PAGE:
Academic journal article Journal of School Health

Impact of a School-Based AIDS Prevention Program on Risk and Protective Behavior for Newly Sexually Active Students

Academic journal article Journal of School Health

Impact of a School-Based AIDS Prevention Program on Risk and Protective Behavior for Newly Sexually Active Students

Article excerpt

One major challenge in the battle to slow the spread of HIV, the pathogen that causes AIDS, involves reducing the risk behaviors in young adolescents. However, because the number of AIDS cases diagnosed among teens ages 13-19 remains relatively small (1,412 or 0.42% of the U.S. total),[1] adolescents may believe they face little or no risk of HIV infection. Since most adolescents who become infected with HIV during their teen-age years do not develop symptoms for an average of eight years or more,[2] young people have little direct experience with the devastating effects of HIV/AIDS. This lack of direct, personal exposure to the negative consequences of risky sexual behavior likely reinforces feelings of invulnerability that already commonly influence adolescents' decisions, thereby reducing their motivation to change unsafe behavior. Further, adolescents tend to base their decisions on more immediate gratification than on distant and uncertain consequences of behavior. Consequently, young people may fail either to refrain from having sex or to use protective measures such as condoms and condoms with foam when they are sexually active. The term "foam" is used in this paper as a euphemism for all products containing nonoxynol-9.

Given the long incubation period between initial infection and onset of disease, the relative number of adolescent AIDS cases remains quite small. Thus, the increasing rate of HIV disease and AIDS among young adults more accurately reflects the growing presence of HIV infection in the adolescent population. Data from the past decade indicate that rates of HIV infection among teens vary widely according to ethnicity and gender, and are increasing due to the growth in the number of adolescents engaging in unprotected sexual intercourse and initiating sexual activity at a younger age.[3] Results of a CDC survey show that for large numbers of students, initiation of risk behavior begins prior to their entry into ninth grade and high school. Data from the 1990 survey of a nationally representative sample of students in grades 9-12 indicate that 54.2% of students had experienced sexual intercourse[4] and about one-third (33.5%) of male and 20.0% of female students initiated sexual intercourse before age 15.[5] Data also indicate that African-American students were more likely to have experienced intercourse (72.3%) than White (51.6%) or Hispanic students (53.4%).[4]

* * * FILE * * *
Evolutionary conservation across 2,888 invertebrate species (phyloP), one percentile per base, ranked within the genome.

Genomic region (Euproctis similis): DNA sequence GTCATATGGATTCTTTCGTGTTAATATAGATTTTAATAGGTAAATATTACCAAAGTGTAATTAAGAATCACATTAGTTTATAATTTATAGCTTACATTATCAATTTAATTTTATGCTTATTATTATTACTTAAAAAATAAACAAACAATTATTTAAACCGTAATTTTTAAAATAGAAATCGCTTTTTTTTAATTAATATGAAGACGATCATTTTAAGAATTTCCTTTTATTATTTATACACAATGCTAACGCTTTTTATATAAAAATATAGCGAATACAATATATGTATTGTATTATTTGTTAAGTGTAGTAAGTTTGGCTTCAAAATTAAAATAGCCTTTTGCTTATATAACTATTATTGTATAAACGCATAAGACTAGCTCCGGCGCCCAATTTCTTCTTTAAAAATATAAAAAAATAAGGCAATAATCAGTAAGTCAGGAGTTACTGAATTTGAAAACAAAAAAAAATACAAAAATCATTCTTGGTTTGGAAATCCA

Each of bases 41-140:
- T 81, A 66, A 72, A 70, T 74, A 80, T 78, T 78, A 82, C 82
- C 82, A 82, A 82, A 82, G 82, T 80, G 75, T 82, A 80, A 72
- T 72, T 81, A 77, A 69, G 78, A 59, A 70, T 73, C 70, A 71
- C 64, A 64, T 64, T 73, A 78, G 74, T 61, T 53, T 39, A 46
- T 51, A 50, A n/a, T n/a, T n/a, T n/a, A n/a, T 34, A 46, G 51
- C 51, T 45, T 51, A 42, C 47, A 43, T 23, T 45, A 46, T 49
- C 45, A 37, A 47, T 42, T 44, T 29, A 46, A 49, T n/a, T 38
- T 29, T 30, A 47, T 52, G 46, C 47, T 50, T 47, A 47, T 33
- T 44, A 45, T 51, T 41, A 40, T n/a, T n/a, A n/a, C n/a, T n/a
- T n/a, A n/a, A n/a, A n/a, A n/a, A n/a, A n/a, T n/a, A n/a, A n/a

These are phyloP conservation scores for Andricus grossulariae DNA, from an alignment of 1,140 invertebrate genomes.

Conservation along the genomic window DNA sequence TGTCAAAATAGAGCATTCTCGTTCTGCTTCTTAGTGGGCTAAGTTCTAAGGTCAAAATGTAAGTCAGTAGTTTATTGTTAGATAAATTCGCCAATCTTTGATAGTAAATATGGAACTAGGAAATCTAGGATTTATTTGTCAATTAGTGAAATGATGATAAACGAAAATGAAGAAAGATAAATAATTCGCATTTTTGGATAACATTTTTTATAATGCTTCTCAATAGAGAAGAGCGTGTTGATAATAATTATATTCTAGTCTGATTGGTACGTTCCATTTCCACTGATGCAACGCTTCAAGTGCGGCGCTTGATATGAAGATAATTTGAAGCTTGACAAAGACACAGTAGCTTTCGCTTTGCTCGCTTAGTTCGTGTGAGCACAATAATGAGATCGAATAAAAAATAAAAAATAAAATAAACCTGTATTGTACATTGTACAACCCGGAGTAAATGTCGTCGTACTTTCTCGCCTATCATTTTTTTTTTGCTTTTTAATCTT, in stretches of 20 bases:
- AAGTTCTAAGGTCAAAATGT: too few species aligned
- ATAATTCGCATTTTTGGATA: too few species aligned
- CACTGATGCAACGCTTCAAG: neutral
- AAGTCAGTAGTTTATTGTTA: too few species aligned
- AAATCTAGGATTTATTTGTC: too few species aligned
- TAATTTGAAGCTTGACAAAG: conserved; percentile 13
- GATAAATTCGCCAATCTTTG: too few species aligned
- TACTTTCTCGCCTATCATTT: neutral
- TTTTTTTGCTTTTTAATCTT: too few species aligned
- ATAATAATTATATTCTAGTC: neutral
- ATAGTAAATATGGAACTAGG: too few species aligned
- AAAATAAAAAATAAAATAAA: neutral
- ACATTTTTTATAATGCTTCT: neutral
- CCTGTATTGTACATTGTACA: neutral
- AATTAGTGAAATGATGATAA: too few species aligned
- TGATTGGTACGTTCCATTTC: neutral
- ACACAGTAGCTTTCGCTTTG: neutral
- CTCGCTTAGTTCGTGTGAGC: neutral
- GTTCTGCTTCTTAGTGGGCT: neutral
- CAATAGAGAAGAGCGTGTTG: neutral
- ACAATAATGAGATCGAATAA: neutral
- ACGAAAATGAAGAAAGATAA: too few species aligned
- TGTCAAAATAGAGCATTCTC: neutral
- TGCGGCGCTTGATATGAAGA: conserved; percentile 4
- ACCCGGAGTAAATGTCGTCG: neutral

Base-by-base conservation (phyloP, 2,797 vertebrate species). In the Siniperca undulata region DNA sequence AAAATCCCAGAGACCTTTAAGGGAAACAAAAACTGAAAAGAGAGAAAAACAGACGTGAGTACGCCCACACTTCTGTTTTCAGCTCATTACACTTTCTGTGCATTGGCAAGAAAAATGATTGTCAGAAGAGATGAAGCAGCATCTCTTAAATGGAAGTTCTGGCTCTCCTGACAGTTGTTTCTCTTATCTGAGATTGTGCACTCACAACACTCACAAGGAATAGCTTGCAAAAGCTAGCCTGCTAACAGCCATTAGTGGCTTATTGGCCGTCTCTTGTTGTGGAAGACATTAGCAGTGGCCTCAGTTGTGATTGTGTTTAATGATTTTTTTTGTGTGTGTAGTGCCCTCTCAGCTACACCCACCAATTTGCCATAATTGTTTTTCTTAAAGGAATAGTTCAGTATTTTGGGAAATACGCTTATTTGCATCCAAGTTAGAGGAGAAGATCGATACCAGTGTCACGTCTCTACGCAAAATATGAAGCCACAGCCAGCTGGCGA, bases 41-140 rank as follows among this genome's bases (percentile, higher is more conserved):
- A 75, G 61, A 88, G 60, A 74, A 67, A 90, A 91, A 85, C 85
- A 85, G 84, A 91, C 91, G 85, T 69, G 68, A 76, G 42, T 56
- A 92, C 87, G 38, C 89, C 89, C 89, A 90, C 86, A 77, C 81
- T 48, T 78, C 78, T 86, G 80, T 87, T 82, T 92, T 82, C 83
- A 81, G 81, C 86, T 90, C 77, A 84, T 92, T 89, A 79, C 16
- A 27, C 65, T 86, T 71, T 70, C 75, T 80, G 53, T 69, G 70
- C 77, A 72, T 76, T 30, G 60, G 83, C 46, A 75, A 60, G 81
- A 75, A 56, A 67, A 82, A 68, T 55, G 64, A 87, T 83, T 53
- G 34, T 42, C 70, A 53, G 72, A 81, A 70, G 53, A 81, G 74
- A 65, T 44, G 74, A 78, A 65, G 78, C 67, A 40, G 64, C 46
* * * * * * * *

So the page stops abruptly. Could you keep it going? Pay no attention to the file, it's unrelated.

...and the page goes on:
Among students who reported they had sexual intercourse during the three months prior to the survey, 44.9% reported they or their partners used a condom at last sexual intercourse. Male students (49.4%) were significantly more likely to report condom use at last sexual intercourse than female students (40.0%). African-Americans were most likely (47.1%) and Hispanics were least likely (38.4%) to report using condoms at last sexual intercourse; while condom use by White students fell between the two groups (45%).[5]

In the absence of a vaccine, education remains the most hopeful strategy to reduce HIV risk behavior and increase protective behavior among adolescents and adults. In recent years, numerous HIV prevention programs were introduced in school settings, but results were mixed. However, current approaches to school-based AIDS education are being developed from a stronger theoretical framework, applying the previous experience of other prevention efforts and program evaluations.[3]

Despite these efforts, relatively few studies have tested HIV risk-reduction interventions with African-American adolescents,[6] a population disproportionately at risk given the high rate of pregnancy and STDs in their communities.[3,7] For example, minorities living in urban poverty have two-three times the rate of STDs than those who have higher incomes and live in suburban or rural locations; and African-American teens have nearly twice the pregnancy rate as do White teens.[8] These statistics demonstrate that African-American youth are exposed to increased risk of HIV infection, and they demand that attention be given to developing and evaluating effective interventions for this vulnerable population. …

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